What Is a BSN?

BSN student going to class

If you’re thinking about a career in nursing, you may be wondering, What is a BSN? and Why should I get a BSN in nursing? A Bachelor of Science in Nursing (BSN) degree is an academic qualification that you may use to potentially launch a career in the healthcare field. This undergraduate degree teaches you essential nursing knowledge and skills, ranging from complex care management to leadership in nursing.

Why get a BSN? Nurses who are qualified to work in hospital settings, physician's offices, at-home healthcare services and various elderly care facilities can expect nearly 193,100 new openings throughout the U.S. each year on average from 2022 to 2032.1

In This Article:

What Is the Difference Between a BSN and an ADN?

The healthcare field has a lot of acronyms that are important to understand if you plan on pursuing a healthcare career. So, what is an associate degree in Nursing (ADN) and what is a BSN and how can they both lead to becoming a registered nurse (RN)?

Both ADN and BSN degrees can prepare students to become RNs — working professionals who are licensed to care for patients. The main difference between the two is that BSN degrees dive deeper into nursing studies and expand more upon this knowledge. Both degrees can qualify students to take the NCLEX-RN@ in order to become an RN.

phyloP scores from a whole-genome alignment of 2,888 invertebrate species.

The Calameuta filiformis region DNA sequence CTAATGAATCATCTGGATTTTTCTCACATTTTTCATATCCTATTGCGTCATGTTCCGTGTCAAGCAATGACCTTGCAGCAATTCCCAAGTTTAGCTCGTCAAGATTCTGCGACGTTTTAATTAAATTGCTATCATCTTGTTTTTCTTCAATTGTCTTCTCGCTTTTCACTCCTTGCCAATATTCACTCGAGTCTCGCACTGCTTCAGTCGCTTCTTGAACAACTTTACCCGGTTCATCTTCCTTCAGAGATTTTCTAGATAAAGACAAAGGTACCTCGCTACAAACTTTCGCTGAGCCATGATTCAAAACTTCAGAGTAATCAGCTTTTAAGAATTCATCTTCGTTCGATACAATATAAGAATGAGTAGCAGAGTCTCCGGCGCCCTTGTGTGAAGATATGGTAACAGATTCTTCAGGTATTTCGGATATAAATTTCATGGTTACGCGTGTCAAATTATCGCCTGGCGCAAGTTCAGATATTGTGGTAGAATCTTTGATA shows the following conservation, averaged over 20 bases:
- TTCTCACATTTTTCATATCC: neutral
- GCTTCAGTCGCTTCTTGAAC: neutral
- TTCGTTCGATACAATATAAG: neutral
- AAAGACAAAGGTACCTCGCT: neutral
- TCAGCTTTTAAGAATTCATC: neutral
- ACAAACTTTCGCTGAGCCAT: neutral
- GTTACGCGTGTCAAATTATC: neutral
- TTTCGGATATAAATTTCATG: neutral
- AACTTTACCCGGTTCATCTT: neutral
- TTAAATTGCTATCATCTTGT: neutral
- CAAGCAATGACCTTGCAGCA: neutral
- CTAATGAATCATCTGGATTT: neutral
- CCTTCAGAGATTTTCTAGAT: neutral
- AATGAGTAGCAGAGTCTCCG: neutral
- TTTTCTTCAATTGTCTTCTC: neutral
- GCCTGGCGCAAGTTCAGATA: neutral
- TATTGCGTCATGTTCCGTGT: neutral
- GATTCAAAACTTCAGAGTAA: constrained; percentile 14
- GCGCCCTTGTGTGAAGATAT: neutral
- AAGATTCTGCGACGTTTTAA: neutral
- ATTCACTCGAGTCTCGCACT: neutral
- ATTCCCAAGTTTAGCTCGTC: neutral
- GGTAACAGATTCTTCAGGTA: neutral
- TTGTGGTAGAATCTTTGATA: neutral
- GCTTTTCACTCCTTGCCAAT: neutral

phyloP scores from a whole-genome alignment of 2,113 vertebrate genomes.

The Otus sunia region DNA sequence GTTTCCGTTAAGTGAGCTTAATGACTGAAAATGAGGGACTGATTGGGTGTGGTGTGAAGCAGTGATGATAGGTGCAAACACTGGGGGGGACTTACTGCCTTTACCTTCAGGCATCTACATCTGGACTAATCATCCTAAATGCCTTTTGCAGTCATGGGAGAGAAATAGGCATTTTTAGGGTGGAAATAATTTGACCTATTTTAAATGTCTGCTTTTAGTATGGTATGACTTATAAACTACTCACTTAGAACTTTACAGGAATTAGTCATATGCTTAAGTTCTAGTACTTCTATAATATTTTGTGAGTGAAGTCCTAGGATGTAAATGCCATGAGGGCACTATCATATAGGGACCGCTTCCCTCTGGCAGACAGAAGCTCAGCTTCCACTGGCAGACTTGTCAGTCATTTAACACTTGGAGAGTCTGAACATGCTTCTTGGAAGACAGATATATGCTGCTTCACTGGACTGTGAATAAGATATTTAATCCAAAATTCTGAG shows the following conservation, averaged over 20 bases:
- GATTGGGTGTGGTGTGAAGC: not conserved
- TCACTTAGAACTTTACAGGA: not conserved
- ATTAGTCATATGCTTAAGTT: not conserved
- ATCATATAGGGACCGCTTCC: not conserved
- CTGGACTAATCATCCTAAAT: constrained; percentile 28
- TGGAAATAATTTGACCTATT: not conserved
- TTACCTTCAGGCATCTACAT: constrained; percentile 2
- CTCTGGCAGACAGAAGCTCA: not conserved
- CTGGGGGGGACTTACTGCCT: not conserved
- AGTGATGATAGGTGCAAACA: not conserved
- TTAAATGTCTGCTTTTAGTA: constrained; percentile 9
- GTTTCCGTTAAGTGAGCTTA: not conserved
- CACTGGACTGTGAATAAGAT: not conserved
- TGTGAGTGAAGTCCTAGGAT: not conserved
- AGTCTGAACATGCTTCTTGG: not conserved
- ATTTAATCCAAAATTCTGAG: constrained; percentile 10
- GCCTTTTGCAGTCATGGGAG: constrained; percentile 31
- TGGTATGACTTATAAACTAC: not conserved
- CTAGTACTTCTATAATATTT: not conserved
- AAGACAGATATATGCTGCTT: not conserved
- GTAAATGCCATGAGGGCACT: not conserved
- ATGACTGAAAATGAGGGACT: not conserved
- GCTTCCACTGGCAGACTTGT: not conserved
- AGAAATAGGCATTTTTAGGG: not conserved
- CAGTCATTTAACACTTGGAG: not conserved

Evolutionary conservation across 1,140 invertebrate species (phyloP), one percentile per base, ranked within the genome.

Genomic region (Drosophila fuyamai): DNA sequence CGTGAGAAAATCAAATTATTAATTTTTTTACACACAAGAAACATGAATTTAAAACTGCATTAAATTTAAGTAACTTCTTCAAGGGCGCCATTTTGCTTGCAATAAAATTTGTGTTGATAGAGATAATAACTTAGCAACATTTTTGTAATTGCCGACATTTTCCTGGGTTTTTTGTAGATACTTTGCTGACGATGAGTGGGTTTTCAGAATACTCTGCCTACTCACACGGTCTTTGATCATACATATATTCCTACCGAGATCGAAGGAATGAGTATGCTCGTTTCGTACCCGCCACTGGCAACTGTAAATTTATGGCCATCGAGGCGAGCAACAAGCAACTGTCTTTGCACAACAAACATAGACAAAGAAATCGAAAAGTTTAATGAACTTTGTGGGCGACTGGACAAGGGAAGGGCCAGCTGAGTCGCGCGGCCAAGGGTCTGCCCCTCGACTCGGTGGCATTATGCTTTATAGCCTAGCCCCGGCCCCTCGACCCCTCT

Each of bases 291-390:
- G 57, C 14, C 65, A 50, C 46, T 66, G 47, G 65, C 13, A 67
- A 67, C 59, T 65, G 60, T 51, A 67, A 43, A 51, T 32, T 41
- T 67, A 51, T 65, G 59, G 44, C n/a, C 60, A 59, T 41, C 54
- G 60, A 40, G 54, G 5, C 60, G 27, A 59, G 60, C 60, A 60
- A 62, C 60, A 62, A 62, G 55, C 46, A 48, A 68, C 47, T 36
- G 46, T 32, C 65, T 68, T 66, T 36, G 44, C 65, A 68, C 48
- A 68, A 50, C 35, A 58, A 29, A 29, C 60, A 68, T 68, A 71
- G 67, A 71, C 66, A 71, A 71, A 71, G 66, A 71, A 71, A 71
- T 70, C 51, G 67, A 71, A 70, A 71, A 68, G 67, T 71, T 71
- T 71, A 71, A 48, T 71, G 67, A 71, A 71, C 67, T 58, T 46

It should be noted that not all RNs have a BSN; they may have other valid nursing degrees. Currently practicing RNs who hold an ADN rather than a BSN may opt to go back to school to earn this degree while working, with the goal of advancing their skills and positioning themselves for the potential of opening the door to new and more lucrative opportunities.

What Is a Bachelor of Science in Nursing Degree? A Look at Different Degree Programs

Some universities offer different paths toward completing your BSN degree program. These are designed to meet the needs of individuals at varying stages of their careers. For example, if you are a high school student or recent graduate who would like to enter the healthcare field, you could enroll in a Bachelor of Science in Nursing (Pre-Licensure) program.